August 17, 2004


CNN LARRY KING LIVE: Interview With George W. Bush, Laura Bush (August 12, 2004)

KING: But you've been attending -- you've been doing public forums now?

G. BUSH: A lot of public forums. A lot of bus trips. And we see people express their opinions. The great thing about our country is they're free to do so. And by far the vast majority of people who come out to wave are doing so in a friendly fashion.

Although occasionally there is the not-so-friendly wave. But I do believe -- OK, I don't know if it's going to be close or not. I believe I'm going to win. I believe the American people know my style of leadership. They know what to expect.

And they understand that the commander in chief must not waver in this era, that we must continue to stay on the offense.

But they're also beginning to understand my deep desire to spread liberty around the world as a way to help secure our country in the long run.

I think we have an obligation to lead. And we will lead, and we will continue to work with others in a vast coalition.

This debate on coalitions is a very interesting debate. Sometimes I think they're basically saying that there is no such thing as a coalition unless the French are involved. But the truth of the matter is, the French are involved in Afghanistan, and the French have been involved in Haiti. The French government just didn't agree with the decision to remove Saddam Hussein from power. And, therefore, there was a difference of opinion on that issue.

But I will argue that Saddam Hussein out of power has made the world a better place and a safer place.

KING: Even without weapons of mass destruction?

G. BUSH: Well, we thought we'd find stockpiles. The whole world thought we'd find stockpiles, including, evidently, the French government, which voted in the United Nations Security Council to say to Saddam: Disclose, disarm, or face serious consequences.

But what we do know is Saddam Hussein had the capability of making weapons of mass destruction. And after September the 11th, a risk we could not take was that he would share that capability with our enemies.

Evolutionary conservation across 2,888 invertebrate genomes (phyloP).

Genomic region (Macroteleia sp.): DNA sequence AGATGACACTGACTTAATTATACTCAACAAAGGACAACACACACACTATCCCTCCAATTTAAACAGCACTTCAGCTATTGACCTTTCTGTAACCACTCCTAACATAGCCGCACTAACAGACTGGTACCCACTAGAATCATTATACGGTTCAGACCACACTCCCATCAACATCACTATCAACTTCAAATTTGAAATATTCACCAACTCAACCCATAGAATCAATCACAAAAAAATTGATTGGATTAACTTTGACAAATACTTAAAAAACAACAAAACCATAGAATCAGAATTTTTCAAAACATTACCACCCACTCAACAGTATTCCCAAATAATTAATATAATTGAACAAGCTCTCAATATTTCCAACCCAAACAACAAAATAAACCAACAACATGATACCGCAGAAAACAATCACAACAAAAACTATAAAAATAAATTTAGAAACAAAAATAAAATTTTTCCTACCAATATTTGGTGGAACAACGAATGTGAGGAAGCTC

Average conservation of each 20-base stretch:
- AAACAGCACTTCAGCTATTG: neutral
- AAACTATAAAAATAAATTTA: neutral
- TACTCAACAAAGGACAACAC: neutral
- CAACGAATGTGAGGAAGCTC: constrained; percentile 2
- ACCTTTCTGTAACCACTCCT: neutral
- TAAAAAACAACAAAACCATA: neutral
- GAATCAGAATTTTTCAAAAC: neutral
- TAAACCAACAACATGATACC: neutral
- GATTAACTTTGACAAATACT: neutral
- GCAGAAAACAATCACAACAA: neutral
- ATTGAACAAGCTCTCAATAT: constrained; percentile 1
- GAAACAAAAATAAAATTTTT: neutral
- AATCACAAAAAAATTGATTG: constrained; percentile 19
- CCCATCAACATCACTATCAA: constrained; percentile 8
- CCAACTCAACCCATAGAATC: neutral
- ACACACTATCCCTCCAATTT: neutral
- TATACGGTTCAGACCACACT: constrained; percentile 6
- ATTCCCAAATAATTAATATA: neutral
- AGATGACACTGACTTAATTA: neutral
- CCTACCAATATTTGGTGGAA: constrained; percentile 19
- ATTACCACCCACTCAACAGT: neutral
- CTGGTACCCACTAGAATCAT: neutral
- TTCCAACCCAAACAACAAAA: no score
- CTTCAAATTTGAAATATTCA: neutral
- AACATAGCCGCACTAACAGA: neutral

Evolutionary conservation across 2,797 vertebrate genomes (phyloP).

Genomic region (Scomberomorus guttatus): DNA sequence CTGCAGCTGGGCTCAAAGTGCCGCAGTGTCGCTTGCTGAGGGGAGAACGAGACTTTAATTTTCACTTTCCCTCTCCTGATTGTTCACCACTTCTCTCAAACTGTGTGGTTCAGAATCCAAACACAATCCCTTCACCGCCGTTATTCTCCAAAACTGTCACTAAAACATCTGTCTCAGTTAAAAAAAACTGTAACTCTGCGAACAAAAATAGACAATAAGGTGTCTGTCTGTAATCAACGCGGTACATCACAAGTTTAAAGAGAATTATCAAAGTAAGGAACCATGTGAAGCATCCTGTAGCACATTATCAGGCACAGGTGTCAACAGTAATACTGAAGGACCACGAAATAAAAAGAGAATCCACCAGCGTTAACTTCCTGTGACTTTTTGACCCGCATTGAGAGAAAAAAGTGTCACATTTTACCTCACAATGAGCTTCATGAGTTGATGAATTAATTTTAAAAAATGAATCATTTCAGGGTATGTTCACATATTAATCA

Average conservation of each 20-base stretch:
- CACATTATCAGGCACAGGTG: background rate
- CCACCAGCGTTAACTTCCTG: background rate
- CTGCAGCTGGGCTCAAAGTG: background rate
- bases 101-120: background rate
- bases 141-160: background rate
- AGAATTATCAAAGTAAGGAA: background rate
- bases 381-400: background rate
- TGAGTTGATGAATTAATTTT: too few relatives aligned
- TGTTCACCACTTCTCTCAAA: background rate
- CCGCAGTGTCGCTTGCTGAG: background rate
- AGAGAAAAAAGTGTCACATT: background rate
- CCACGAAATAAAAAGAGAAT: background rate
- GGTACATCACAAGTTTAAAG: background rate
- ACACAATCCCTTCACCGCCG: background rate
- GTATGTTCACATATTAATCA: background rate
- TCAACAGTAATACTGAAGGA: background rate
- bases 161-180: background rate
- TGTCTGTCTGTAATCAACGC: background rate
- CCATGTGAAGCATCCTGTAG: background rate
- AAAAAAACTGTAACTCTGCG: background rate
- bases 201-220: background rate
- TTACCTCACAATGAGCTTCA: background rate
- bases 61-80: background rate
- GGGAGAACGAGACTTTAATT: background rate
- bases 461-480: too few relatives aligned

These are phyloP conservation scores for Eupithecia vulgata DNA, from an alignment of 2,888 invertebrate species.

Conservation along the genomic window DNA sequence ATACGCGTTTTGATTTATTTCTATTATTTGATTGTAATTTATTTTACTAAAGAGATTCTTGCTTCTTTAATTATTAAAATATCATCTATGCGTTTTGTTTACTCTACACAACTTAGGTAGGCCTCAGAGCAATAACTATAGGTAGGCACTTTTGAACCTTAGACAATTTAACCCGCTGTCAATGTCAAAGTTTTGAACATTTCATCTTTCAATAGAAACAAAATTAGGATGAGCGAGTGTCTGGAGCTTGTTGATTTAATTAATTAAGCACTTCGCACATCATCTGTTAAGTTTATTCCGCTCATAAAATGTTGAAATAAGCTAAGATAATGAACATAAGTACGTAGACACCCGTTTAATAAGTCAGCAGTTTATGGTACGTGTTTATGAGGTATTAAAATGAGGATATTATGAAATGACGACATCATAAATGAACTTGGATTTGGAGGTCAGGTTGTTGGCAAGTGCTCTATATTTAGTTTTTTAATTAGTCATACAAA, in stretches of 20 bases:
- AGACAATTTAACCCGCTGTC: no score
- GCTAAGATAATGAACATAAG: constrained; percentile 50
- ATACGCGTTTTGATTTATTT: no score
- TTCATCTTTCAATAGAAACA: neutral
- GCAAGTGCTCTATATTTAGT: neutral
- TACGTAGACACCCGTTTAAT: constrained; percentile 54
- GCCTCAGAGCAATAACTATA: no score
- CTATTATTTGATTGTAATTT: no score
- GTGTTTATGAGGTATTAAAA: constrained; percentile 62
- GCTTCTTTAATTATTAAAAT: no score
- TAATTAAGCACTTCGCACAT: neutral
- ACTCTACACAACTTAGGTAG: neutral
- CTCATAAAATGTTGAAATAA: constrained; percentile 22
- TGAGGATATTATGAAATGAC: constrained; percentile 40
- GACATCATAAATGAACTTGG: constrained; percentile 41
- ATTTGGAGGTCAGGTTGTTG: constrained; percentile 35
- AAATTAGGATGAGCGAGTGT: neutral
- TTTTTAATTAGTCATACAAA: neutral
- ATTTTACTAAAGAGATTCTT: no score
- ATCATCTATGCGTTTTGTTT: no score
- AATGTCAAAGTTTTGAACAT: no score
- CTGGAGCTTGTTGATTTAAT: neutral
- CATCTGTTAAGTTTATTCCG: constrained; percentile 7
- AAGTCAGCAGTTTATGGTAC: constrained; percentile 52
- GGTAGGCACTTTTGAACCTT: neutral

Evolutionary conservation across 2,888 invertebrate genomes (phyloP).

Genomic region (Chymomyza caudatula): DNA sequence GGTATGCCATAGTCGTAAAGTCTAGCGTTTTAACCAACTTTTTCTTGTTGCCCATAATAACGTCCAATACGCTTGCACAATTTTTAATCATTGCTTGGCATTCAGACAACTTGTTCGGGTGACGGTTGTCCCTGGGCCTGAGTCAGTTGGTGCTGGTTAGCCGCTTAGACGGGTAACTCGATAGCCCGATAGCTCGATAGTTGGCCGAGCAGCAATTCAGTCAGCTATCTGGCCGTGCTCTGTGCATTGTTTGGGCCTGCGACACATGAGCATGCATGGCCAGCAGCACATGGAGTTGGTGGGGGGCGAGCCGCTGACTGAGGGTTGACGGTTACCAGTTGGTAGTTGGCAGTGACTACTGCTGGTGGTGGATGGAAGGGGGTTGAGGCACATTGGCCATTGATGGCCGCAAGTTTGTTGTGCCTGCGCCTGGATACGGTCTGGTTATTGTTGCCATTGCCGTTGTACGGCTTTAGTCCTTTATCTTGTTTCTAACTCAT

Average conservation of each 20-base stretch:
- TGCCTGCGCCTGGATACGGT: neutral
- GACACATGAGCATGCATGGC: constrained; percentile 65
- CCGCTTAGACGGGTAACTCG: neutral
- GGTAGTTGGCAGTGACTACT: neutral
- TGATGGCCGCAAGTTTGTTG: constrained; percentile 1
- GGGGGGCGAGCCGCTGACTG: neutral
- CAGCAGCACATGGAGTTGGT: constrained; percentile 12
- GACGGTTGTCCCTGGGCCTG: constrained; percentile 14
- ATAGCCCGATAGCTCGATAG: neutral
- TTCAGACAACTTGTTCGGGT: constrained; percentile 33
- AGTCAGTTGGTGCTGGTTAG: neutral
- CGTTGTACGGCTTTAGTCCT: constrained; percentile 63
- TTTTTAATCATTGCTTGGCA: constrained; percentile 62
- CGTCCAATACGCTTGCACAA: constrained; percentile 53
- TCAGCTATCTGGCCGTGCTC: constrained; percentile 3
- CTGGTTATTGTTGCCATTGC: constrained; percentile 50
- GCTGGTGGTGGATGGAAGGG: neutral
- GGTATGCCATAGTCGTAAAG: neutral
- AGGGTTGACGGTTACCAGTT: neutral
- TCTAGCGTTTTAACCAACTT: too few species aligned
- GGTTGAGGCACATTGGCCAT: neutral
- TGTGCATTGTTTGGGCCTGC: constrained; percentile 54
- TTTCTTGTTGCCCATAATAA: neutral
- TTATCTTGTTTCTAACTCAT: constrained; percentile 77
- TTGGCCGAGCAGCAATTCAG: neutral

Let me say one other thing. Had we not moved, Saddam Hussein would be even more powerful. He would have defied the world again, after 11 years of defiance, he would have defied the world again and would have been even more dangerous.

KING: So you'd do it again?

G. BUSH: Absolutely. We made the right decision.

KING: Would you send more troops, though? They had -- everything couldn't have been perfect, you certainly -- let me pick that up in a minute.


KING: We'll be right back with President Bush, Mrs. Bush, on LARRY KING LIVE. We're going to talk about stem cell research, about which Mrs. Bush has been strongly speaking recently, and they met with Nancy Reagan today, who has opinions on it. We'll be right back. Don't go away.


KING: We're back. We're in Los Angeles with president and Mrs. Bush, and we're on the subject of, if we had to do it over, we would do it over, would we do it with more troops?

I mean, everything wasn't perfect.

G. BUSH: No. Listen, some things happened that were hard to predict. And some things didn't happen that we thought were going to happen. For example, we thought they'd blow up the oil fields. We though there'd be mass starvation, refugees.

Now, here's the way I'm doing my job. I set the strategies, and I ask the experts to provide the tactics. And General Tommy Franks came into my office. I said: General, do you have everything you want?

I'll never forget the day that we launched the war. And in my heart of hearts, I know that diplomacy had failed. The last option of a president ought to be to commit troops, in large right. It is a very serious decision.

And I went down to the situation room in the basement of the White House. And there was Tommy on the screen. And I said to him: General Franks, do you have everything you need? Are you satisfied with the plan? And do you have all you need? And he looked at me and said: Yes, sir, Mr. President.